All the Chaucer!

Lordynges, herkneth, if yow leste

Don’t worry, this won’t all be in middle English. I’m not sure if that makes me a crap medievalist or a sensible person for not inflicting the sweet octosyllabic couplets of Chaucer onto unsuspecting bystanders.

But today is a day of Chaucer! The opening line of his famous Canterbury Tales sets the tale in ‘that Aprill with his shoures soote’, and so medievalists, Chaucerians, and people trying to impress that cute student who reads middle English have jumped on social media and are trumpeting these lines in a manner that is doing more for the publicity of Geoffrey than his bloody retraction at the end of The Canterbury Tales.

I’ve also spent most of the day in the library reading Chaucer’s dream visions, so today has been literally wall-to-wall with Chaucer; I’ll read The House of Fame, then take a break and accidentally read The Knight’s Tale on Facebook, then back to some Book of the Duchess crit, then over to Twitter where my friend wrote this hilarious Marxist response to The Canterbury Tales.

It’s interesting how teachers, professors and general adulty authority figures have long told me to take a holistic approach to learning, to not just read a book by itself in working hours, but think about its ideas when I’m relaxing. And while this is certainly true, and I would recommend it wholeheartedly, I’ve never been thumped in the face with holistic reading and penetrative knowledge in quite this way before; I once read some stuff about a knight, now I’m suddenly in on all the Twitter jokes flying around.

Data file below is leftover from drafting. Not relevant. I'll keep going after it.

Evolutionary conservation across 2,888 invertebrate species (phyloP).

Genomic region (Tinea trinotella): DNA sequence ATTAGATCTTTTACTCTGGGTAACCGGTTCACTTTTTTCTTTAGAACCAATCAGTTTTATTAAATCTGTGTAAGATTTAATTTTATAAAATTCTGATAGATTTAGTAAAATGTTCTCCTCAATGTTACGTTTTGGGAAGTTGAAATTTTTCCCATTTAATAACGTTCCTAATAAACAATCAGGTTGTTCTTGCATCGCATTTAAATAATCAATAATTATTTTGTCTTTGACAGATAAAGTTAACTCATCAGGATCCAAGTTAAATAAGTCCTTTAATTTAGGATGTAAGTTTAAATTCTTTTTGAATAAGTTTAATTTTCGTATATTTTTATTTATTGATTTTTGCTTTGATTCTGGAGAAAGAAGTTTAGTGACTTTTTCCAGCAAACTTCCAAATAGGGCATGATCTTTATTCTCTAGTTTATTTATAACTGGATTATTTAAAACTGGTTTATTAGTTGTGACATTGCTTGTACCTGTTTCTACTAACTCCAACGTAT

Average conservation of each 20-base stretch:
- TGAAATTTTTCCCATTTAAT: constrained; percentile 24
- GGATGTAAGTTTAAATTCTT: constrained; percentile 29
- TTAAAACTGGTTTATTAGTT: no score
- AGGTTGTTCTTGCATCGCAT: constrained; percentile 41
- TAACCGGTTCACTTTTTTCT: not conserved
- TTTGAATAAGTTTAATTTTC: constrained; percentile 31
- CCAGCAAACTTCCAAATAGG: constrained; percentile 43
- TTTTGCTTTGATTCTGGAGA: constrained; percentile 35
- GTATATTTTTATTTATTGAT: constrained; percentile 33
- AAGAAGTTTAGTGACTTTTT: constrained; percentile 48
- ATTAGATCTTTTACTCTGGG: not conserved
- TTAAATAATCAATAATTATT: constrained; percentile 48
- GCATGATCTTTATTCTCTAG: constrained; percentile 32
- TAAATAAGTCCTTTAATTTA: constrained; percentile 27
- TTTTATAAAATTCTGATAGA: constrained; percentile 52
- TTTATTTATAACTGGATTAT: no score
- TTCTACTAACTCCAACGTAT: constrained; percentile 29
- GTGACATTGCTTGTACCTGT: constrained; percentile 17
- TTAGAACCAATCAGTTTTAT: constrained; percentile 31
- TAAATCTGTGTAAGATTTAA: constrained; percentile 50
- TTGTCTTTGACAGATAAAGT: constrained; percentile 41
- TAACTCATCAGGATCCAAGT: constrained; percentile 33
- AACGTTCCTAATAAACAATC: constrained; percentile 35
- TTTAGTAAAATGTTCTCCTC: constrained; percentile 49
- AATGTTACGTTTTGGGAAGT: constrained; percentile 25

Obviously, the goal of art is not to be so well-versed that one can decipher a particularly niche hashtag (probably), but it’s a nice side-effect. I find it’s easy to get so wrapped up in the Classical references and lofty teachings of art that one forgets that art, nine times out of ten, is just good fun. It’s funny when Nicholas gets a poker up the arse in the Miller’s Tale, it’s daft when Fame gives out random legacies to people in The House of Fame, and Pandarus leading Troilus along like a kid sitting atop another’s shoulders, encouraging them to run by dangling a donut on a string in front of them, is cool. I certainly forget that, but today I didn’t; the dry incoherence of some 14th Century poetry suddenly became alive through hashtags and memes.

And it was great.

Now if only we could do something about the 21st century interpretations of Dante’s Divine Comedy.

And here I wol abyden the,
Casey

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